We've Got Hollywood Covered

Why Kremlin-Tied Company’s Access to Facebook Data Is a Scary Thing

Russian government could use data to target users in the U.S. — and crack down on activists at home

Facebook user data harvested by one of the largest internet companies in Russia could allow the Kremlin to target American voters with continued misinformation campaigns, as well as crack down on critics of Vladimir Putin.

Mail.ru, a Kremlin-linked internet company, was one of the dozens of firms Facebook granted an extension to pull data from unwitting users in 2015. Facebook told CNN on Wednesday it gave the Russian tech giant a two-week extension in 2015 to continue collecting user data. The extension stands out as the social network investigates its handling of user privacy following the Cambridge Analytica data leak.

Facebook curtailed information that third-party app developers could take from users in May 2015, but granted an extension to 61 companies, including Mail.ru. Until that point, app developers could grab a wide range of user data, including names, birthdays, gender, location, what users “liked,” and pictures.

Mail.ru was started by Russian businessman Yuri Milner, a major investor in Facebook, according to a New York Times report last year. But Milner stepped down in 2012, leaving Mail.Ru’s parent company in control of co-owner Alisher Usmanov — who has been linked to the Kremlin by the U.S. Treasury Department, according to CNN.

Following Facebook’s Cambridge Analytica data leak — where up to 87 million users had their profile information grabbed the political firm — is there a good reason for Facebook users to be concerned that a company with ties to a foreign adversary could have their data?

“The reason it’s newsworthy is because it’s not just Cambridge Analytica. This is evidence there are other companies that have sinister motives, that have selected data on Facebook users,” Karen North, director of USC Annenberg’s Digital Social Media Program, told TheWrap. “We should be worried when any foreign entity has access to our private data.”

A former advisor to the Clinton White House, North said it wasn’t surprising to learn that major companies in countries like Russian and China have close links to its government. In fact, it would be jarring if conglomerates were not tied to the Kremlin.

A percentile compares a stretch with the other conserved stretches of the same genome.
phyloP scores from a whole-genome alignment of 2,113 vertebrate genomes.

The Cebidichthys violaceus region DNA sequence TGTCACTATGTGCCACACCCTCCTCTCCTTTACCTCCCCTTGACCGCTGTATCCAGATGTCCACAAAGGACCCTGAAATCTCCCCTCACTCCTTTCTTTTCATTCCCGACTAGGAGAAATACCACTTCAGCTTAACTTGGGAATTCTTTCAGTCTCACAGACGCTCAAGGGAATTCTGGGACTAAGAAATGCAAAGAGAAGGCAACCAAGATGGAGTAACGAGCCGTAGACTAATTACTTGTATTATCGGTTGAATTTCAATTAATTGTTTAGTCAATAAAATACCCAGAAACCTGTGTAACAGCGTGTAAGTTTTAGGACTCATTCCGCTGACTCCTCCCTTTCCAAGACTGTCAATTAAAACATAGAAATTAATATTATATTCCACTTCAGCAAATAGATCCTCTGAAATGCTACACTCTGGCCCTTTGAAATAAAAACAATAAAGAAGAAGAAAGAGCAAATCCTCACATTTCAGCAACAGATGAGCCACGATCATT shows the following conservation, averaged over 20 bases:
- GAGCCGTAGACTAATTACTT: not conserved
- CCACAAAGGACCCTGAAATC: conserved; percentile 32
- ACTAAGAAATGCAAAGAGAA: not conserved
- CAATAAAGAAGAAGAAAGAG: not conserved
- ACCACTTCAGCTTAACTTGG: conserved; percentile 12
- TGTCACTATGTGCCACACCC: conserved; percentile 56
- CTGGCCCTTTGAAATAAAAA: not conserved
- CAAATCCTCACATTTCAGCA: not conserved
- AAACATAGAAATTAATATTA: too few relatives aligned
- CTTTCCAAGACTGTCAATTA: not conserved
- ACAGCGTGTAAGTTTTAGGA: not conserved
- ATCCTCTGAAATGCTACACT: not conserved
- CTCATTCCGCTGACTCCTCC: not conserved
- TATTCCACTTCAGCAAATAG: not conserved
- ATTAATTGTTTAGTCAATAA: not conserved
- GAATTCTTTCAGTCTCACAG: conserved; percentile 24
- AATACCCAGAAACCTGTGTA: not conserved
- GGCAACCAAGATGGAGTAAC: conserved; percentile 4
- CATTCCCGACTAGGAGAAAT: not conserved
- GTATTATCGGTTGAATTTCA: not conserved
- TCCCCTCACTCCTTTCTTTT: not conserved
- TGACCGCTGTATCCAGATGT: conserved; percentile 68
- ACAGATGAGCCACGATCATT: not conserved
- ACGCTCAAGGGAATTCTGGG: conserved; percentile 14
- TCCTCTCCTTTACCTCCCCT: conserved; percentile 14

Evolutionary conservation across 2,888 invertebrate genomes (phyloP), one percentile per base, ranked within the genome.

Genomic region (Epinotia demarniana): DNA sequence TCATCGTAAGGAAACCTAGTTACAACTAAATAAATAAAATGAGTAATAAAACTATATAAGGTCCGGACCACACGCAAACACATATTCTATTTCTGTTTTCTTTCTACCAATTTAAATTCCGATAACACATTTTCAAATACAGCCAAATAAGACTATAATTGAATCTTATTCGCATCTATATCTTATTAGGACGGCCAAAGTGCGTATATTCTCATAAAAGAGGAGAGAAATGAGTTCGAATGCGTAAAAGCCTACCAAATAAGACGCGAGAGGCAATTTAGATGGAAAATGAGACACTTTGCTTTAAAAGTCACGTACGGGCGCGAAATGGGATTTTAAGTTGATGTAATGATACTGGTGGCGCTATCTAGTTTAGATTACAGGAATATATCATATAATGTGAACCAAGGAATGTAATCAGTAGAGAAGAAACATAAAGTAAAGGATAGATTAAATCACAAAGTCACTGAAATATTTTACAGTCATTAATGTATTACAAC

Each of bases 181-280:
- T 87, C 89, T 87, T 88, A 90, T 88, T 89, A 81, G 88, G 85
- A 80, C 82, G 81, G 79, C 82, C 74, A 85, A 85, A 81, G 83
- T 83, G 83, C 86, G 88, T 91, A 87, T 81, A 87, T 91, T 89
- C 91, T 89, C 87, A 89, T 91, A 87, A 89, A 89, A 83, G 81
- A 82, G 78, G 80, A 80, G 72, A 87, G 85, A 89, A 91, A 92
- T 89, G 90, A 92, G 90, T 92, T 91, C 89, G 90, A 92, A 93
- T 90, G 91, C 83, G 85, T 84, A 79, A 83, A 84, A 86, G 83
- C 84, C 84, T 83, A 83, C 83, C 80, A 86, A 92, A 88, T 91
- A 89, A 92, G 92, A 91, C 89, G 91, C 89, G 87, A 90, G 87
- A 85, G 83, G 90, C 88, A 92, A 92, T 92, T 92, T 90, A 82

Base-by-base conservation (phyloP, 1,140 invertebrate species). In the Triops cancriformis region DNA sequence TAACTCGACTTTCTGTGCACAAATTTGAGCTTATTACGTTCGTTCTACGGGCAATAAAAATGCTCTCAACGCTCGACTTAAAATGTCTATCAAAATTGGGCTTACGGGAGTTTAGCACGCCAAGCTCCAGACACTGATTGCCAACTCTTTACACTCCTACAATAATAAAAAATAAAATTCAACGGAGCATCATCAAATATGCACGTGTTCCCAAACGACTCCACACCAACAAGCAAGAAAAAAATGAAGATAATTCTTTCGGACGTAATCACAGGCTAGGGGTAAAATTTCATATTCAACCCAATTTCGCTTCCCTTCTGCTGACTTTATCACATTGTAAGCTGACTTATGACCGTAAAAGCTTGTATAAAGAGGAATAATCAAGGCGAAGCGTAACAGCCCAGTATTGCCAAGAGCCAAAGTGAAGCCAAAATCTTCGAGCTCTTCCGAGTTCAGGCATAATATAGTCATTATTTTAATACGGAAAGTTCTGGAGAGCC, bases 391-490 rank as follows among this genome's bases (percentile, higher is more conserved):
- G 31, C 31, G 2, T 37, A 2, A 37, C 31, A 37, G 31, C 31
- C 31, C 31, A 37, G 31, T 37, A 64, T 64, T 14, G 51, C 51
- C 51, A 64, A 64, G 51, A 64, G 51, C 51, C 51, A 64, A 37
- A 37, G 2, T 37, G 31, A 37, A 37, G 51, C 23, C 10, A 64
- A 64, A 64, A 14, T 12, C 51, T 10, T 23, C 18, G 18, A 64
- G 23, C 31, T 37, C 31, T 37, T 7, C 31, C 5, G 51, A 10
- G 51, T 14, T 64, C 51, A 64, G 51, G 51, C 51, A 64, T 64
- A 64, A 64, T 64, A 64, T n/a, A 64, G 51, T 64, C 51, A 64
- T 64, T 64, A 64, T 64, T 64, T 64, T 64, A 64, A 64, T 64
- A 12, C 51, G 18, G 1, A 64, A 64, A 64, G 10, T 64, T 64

The concern is whether the data grabbed by Mail.Ru was used, and can still be used to sway political opinion in the U.S.

“The biggest issue is are they going to use the data to manipulate our beliefs?” North continued. “This is yet another shot over the bow we should be wary of information that comes to us that tries to persuade us on social media.”

Facebook has been heavily criticized for its inability to stop Kremlin-linked trolls from leveraging its platform to spread misinformation during the 2016 election. CEO Mark Zuckerberg has since said he’s “dead serious” about preventing it from happening again. Facebook has added several measures in the last year to verify accounts running ads, aiming to block the spread of fake news.

But under Russian surveillance laws, Mail.Ru can be compelled to share its data with the Kremlin — if it hasn’t already.

“That means Russia’s intelligence services now have access to all that data, legally, in Russia,” Michael Carpenter, who served on the National Security Council specializing in Russia during the Obama administration, told Vice.

The threat of Russian trolls using information grabbed from companies like Mail.Ru still lingers years later. Looking beyond the U.S., Facebook user data could be used to crack down on Russian activists standing in opposition to President Vladimir Putin.

Facebook clearly understands the threat to Russian dissidents already; the company’s ad algorithm labeled 65,000 Russian users as interested in treason, according to The Guardian. Facebook then removed the category following safety concerns.

Beyond the potential use of U.S. user data to spread misinformation, as well as the security issues it raises in Russia, Mail.Ru’s data extension shows Facebook’s battle to protect its massive audience extends beyond Cambridge Analytica.